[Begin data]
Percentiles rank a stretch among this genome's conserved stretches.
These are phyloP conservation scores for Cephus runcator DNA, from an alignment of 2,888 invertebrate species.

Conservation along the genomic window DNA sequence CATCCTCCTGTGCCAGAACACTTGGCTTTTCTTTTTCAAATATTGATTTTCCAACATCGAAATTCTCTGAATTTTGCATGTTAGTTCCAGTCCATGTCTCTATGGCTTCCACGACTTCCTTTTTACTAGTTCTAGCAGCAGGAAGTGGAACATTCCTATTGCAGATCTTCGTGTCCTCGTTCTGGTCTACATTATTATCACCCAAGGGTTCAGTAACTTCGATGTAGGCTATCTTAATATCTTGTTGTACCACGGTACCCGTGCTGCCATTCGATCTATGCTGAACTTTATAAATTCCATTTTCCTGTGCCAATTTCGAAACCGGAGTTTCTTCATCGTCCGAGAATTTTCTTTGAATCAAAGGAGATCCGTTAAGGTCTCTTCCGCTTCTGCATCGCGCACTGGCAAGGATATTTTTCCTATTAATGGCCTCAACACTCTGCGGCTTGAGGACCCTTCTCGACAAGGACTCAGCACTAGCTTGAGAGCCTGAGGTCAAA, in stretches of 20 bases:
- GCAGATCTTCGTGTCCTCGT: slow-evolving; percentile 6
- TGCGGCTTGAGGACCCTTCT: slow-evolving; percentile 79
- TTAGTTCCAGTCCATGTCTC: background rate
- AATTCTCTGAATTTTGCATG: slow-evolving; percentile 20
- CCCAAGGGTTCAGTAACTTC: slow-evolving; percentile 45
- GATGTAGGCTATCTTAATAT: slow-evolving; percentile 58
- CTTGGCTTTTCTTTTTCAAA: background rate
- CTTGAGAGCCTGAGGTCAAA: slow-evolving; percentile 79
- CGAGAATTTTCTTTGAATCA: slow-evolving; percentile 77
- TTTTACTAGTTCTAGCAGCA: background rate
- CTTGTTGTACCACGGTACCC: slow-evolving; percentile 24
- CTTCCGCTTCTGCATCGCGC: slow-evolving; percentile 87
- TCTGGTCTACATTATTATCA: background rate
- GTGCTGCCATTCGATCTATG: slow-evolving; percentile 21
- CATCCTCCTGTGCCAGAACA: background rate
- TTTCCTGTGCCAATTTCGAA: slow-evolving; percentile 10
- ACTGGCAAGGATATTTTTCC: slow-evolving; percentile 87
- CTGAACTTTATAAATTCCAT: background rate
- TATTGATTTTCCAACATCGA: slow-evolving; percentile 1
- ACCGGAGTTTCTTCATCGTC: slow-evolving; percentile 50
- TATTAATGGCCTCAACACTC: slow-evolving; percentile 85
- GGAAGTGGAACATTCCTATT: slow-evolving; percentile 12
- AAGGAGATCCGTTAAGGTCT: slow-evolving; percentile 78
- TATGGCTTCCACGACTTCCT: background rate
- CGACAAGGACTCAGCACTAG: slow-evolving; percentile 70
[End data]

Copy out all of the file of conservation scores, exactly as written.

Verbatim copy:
Percentiles rank a stretch among this genome's conserved stretches.
These are phyloP conservation scores for Cephus runcator DNA, from an alignment of 2,888 invertebrate species.

Conservation along the genomic window DNA sequence CATCCTCCTGTGCCAGAACACTTGGCTTTTCTTTTTCAAATATTGATTTTCCAACATCGAAATTCTCTGAATTTTGCATGTTAGTTCCAGTCCATGTCTCTATGGCTTCCACGACTTCCTTTTTACTAGTTCTAGCAGCAGGAAGTGGAACATTCCTATTGCAGATCTTCGTGTCCTCGTTCTGGTCTACATTATTATCACCCAAGGGTTCAGTAACTTCGATGTAGGCTATCTTAATATCTTGTTGTACCACGGTACCCGTGCTGCCATTCGATCTATGCTGAACTTTATAAATTCCATTTTCCTGTGCCAATTTCGAAACCGGAGTTTCTTCATCGTCCGAGAATTTTCTTTGAATCAAAGGAGATCCGTTAAGGTCTCTTCCGCTTCTGCATCGCGCACTGGCAAGGATATTTTTCCTATTAATGGCCTCAACACTCTGCGGCTTGAGGACCCTTCTCGACAAGGACTCAGCACTAGCTTGAGAGCCTGAGGTCAAA, in stretches of 20 bases:
- GCAGATCTTCGTGTCCTCGT: slow-evolving; percentile 6
- TGCGGCTTGAGGACCCTTCT: slow-evolving; percentile 79
- TTAGTTCCAGTCCATGTCTC: background rate
- AATTCTCTGAATTTTGCATG: slow-evolving; percentile 20
- CCCAAGGGTTCAGTAACTTC: slow-evolving; percentile 45
- GATGTAGGCTATCTTAATAT: slow-evolving; percentile 58
- CTTGGCTTTTCTTTTTCAAA: background rate
- CTTGAGAGCCTGAGGTCAAA: slow-evolving; percentile 79
- CGAGAATTTTCTTTGAATCA: slow-evolving; percentile 77
- TTTTACTAGTTCTAGCAGCA: background rate
- CTTGTTGTACCACGGTACCC: slow-evolving; percentile 24
- CTTCCGCTTCTGCATCGCGC: slow-evolving; percentile 87
- TCTGGTCTACATTATTATCA: background rate
- GTGCTGCCATTCGATCTATG: slow-evolving; percentile 21
- CATCCTCCTGTGCCAGAACA: background rate
- TTTCCTGTGCCAATTTCGAA: slow-evolving; percentile 10
- ACTGGCAAGGATATTTTTCC: slow-evolving; percentile 87
- CTGAACTTTATAAATTCCAT: background rate
- TATTGATTTTCCAACATCGA: slow-evolving; percentile 1
- ACCGGAGTTTCTTCATCGTC: slow-evolving; percentile 50
- TATTAATGGCCTCAACACTC: slow-evolving; percentile 85
- GGAAGTGGAACATTCCTATT: slow-evolving; percentile 12
- AAGGAGATCCGTTAAGGTCT: slow-evolving; percentile 78
- TATGGCTTCCACGACTTCCT: background rate
- CGACAAGGACTCAGCACTAG: slow-evolving; percentile 70